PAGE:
From the start, the museum has been dedicated to collecting authentic objects “having belonged to” a well-known person and with a strong individual and collective emotional resonance. For example, it features, among other things, the campaign kit belonging to Napoleon I, mementos of the French royal family and the revolutionaries, Zola’s watch and the bedroom and personal affairs of Marcel Proust.
Two pioneering missions that aimed to document the transformations of Paris also provide a solid framework for the museum. Supervision of diggings and demolitions have thus added nearly 10,000 archeological items to the museum, while commissions for paintings or photographs of streets and neighbourhoods have been included in the collections.
Donations are the main means of acquisition. Since the museum’s creation, tens of thousands of donors have contributed to building and enriching the collections, currently divided among ten departments. The first donors (Jules Cousin, Théodore Vacquer and Alfred de Liesville) even worked for the museum.
Outstanding donations include Georges Clemenceau’s gift in 1896 of a painting that had belonged to his father. Entitled Declaration of the Rights of Man and of the Citizen, which is attributed to Jean-Jacques Le Barbier. In 1902, Empress Eugénie, the widow of Napoleon III, donated the crib designed for the Imperial Prince by Victor Baltard.
Today the Carnavalet contains over 618,000 items dating from prehistory to the present. Paintings, sculptures, scale models, shop signs, drawings, engravings, posters, medals and coins, historical objects and souvenirs, photographs, wood paneling, interior decorations and furniture combine to present the history and tell the unique story of the capital. The singular spirit of the site ensures a rich, emotion-filled experience.
In association with Snøhetta and Agence NC (Nathalie Crinière), the Chatillon Architectural firm carried out the restoration of the museum over a four-year period, updating the visitor experience and making the museum a key part of the cultural landscape.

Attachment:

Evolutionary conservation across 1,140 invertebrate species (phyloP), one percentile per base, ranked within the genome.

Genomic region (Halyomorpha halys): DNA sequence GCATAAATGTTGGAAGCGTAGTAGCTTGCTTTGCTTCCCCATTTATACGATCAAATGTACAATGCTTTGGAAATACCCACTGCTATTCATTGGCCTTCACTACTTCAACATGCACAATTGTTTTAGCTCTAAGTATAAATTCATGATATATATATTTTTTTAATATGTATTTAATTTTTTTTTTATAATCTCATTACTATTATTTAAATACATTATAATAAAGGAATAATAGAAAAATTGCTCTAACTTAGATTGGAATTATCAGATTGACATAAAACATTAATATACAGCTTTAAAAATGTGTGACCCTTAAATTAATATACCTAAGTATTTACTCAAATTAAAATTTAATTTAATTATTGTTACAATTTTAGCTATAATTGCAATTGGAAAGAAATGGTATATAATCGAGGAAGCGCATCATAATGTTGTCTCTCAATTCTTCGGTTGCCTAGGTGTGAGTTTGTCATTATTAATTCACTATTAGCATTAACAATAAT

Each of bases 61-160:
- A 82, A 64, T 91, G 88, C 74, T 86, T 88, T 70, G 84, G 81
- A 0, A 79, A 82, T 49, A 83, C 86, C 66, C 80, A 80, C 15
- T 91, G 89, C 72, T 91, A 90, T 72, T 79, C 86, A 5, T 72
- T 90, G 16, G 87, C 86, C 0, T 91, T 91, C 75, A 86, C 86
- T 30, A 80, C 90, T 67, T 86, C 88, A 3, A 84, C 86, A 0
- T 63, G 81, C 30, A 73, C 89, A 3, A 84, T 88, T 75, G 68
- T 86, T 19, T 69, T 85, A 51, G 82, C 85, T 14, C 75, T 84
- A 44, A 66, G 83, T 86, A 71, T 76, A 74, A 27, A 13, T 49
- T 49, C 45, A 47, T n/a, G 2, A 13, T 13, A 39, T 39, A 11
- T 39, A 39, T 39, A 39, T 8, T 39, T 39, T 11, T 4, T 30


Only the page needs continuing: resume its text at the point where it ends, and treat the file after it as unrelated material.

Renovation focused mainly on the building’s façades, openings, passageways and some of the wood flooring, on redesigning the visit layout and on adapting the building to 21st century by upgrading standards and creating vertical circulations and new areas. The work has embellished the building and highlighted its architecture, while adding a new touch with grand stairways.
- Along the visitor route, several new areas have been created:
Two introductory rooms present Paris, its symbols, key data on the city and the history of the museum’s creation and donors.
- On the lower ground, new rooms exhibit collections that range from the Mesolithic Era (9000-6000 B.C.) to mid-16th century.
- There’s now a restaurant opening onto the gardens.
- More importantly, there is easier access for everyone, in particular the disabled, which was one of the renovation project’s main goals.
Interactive programmes, suitable for all types of visitors, now accompanies the works. Designed in collaboration with the museum’s scientific and cultural teams, the programmes also required the intervention of a number of experts on Paris, including historians, geographers, urban planners, archeologists, sociologists, economists and literature specialists.
Translated into English and Spanish along the entire pathway, the installations provide context that includes primary references and additional ways to explore a given topic. Ten percent of the works displayed have been installed at a child’s height.
Digital installations (filmed interviews, archival excerpts, animated films and games, projections, listening areas, audio descriptions, interactive maps, digital applications and labels) are located throughout the display to provide additional information on the major historical episodes in Paris. We had a lot of fun with these!